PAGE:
Hundreds of campeisnos staged a protest outside the Governor’s Palace in the northern Mexican state of Chihuahua last week, following the Oct. 22 double murder of two leading members of the activist organization El Barzón. Ismael Solorio Urrutia and his wife Manuela Martha Solís Contreras were shot while driving in in thier truck on the highway near Ciudad Cuautémoc, west of the state capital, Chihuahua City. Supporters are demanding a face-to-face meeting with Chihuahua’s Gov. César Duarte to demand justice in the case, asserting that Solorio had faced numerous threats and attacks in recent weeks. On Oct. 13, Solorio and his son Eric were beaten by men that activists claim were in the pay of Vancouver-based mining company MAG Silver. Solorio and fellow Barzonistas had been opposing the installation of the company’s El Cascabel mine in the municipality of Buenaventura. The Barzonistas say the mine is illegally slated for Ejído Benito Juárez, a collective campesino agricultural holding. The site is belived to hold a rich vein of the rare element molybdenum.
Solorio was also leading efforts to oppose illegal well drilling by affluent farmers in the headwaters of the Río Carmen, depriving water to downstream campesino communities. An advocate on numerous issues facing Chihuahua’s small farmers and campesinos, he had also been a leading voice in the state for the renegotiation of NAFTA. El Barzón, which began 20 years ago as an organization of farmers demanding debt releif, has a strong presence in Chihuahua, where it has blocked highways and occupied government offices to protest NAFTA. (La Jornada, Oct. 26; Vancouver Media Co-op via Upside Down World, NorteDigital, Ciudad Juárez, EFE, Oct. 24)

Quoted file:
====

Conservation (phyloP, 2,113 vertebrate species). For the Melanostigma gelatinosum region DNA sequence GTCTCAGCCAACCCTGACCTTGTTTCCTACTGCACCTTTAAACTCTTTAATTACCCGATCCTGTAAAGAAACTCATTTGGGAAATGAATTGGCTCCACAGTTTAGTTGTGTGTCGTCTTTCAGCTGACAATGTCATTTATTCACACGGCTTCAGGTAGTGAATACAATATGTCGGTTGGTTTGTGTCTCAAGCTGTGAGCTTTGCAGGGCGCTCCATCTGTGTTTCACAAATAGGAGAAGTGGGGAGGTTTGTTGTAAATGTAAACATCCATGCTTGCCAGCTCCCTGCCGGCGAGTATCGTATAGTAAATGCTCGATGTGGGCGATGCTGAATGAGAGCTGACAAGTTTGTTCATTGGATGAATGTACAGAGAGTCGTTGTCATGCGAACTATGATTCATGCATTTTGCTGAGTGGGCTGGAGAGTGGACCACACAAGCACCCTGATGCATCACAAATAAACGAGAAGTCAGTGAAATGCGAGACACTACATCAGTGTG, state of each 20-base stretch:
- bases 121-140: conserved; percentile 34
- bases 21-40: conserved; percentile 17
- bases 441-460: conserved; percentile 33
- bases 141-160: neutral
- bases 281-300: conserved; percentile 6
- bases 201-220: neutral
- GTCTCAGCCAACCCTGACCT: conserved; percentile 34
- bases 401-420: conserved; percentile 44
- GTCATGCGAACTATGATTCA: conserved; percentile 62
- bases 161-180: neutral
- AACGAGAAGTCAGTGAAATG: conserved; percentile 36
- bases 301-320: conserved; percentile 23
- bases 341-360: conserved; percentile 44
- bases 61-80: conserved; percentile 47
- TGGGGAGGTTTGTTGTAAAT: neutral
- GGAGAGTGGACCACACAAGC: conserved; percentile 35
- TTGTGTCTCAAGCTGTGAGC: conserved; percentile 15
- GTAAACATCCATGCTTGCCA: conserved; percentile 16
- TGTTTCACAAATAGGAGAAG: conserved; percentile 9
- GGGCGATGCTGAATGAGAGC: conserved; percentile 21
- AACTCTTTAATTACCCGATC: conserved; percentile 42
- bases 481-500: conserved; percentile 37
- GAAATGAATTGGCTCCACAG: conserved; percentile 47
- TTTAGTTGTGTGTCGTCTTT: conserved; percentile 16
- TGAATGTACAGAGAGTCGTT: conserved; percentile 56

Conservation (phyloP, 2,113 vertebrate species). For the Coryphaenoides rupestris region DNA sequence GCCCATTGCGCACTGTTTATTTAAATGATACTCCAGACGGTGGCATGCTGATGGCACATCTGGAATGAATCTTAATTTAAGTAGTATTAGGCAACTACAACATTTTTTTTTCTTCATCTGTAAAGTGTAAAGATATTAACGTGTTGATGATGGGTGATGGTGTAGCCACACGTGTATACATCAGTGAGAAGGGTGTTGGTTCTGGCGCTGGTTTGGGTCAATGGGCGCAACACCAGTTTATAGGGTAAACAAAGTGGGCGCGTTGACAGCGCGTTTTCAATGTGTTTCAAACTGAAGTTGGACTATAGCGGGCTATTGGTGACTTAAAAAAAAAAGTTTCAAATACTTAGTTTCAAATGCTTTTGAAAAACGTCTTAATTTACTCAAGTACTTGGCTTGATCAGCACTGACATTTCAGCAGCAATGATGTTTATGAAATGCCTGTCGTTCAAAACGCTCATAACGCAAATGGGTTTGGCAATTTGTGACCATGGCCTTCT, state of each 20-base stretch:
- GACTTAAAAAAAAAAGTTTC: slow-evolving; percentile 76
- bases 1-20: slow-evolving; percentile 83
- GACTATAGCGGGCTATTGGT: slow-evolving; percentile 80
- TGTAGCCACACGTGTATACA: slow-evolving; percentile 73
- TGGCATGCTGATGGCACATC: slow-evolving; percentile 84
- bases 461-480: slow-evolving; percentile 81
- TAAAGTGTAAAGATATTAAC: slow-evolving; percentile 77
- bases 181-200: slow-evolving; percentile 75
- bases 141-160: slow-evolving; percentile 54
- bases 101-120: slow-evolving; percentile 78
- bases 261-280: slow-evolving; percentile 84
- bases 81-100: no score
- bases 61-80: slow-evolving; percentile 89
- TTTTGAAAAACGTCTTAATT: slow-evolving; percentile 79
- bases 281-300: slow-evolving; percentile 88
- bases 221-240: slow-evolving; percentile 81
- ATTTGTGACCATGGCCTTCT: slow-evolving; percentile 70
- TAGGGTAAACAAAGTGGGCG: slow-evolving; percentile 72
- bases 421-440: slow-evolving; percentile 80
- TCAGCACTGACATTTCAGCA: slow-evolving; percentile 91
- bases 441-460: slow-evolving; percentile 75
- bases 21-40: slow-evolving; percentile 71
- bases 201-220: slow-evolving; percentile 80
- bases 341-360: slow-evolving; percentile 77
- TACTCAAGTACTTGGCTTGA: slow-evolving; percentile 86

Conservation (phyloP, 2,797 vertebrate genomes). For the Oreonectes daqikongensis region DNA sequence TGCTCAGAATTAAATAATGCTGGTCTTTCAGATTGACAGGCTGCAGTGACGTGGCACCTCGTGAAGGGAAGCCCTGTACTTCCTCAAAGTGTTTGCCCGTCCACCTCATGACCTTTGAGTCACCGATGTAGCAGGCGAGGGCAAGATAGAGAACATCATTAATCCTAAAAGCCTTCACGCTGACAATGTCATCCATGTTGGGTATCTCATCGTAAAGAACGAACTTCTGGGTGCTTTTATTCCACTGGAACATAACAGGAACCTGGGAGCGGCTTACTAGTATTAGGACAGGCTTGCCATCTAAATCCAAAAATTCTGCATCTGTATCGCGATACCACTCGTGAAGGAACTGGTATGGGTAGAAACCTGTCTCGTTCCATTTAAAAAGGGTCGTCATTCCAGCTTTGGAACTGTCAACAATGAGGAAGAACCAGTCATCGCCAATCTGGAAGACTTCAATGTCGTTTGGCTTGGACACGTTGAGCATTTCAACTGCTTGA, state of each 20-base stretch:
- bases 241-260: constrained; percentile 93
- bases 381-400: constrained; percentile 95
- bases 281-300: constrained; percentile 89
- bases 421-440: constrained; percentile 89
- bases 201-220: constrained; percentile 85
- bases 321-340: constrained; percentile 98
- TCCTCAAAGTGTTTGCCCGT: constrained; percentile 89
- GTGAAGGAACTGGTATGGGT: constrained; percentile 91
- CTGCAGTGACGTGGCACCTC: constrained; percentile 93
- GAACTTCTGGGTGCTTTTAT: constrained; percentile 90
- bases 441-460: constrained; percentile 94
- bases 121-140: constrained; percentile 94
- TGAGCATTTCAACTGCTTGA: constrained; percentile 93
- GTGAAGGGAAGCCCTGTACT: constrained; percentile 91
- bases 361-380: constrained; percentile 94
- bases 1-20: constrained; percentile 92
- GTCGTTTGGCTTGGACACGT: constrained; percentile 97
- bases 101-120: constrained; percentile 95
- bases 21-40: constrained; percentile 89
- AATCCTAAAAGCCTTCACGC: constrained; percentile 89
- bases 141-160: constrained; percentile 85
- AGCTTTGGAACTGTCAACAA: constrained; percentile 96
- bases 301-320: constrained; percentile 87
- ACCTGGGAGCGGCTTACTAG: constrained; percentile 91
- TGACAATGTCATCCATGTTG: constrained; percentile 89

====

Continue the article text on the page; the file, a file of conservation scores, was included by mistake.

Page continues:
Last month, hundreds of farmers repeatedly blocked the rail line that runs south of Ciudad Juárez, establishing a protest encampment at the Ferromex railway tracks near the town of Villa Ahumada, preventing trains from passing through the zone and obstructing the construction of a gas pipeline. Representing members of collectively-owned farmlands known as ejidos, the protesters insisted that the National Water Commission (Conagua) investigate and shut down illegal wells and small dams in the Río Carmen Basin. The protesters, in organizations El Barzón and the Democratic Campesino Front (FDC), contend that a small group of Mennonite farmers, with the collusion of state and federal officials, are illegally extracting water to the detriment of other producers and the environment. The Mennonites, who have been established in Chihuahua for nearly a century, argue that they are being wrongfully singled out and harassed. Two years of drought in arid Chihuahua have exacerabted the conflict. (Frontera NorteSur, Sept. 13)
Water conflicts are also brewing in neighboring Sonora state, where the Yaqui indigenous group opposes the Sonora Sí development project, whose flagship scheme is construction of an “Independence Aqueduct” that would divert water from the Río Yaqui to state capital Hermosillo. The Yaqui charge that the project will deprive their lands of water, and is being undertaken without their consultation. “The aqueduct is an unfair, illegal project, supported by the federal government,” said Yaqui indigenous governor Juan Piña. But Sonora’s Gov. Guillermo Padrés Elias has staked his political future to the six-year plan, and declares, “The Acueducto Independencia is a fact.”
Tomás Rojo, coordinator of the Yaqui Defense Brigade, sees the project as a bid to undercut the state’s agricultural production and thereby give a boost to imports from the US. “As long as there is a scarcity of water in the Yaqui Valley, foreigners will have the opportunity to export their products to Mexico,” he said. (Americas Program, Oct. 23)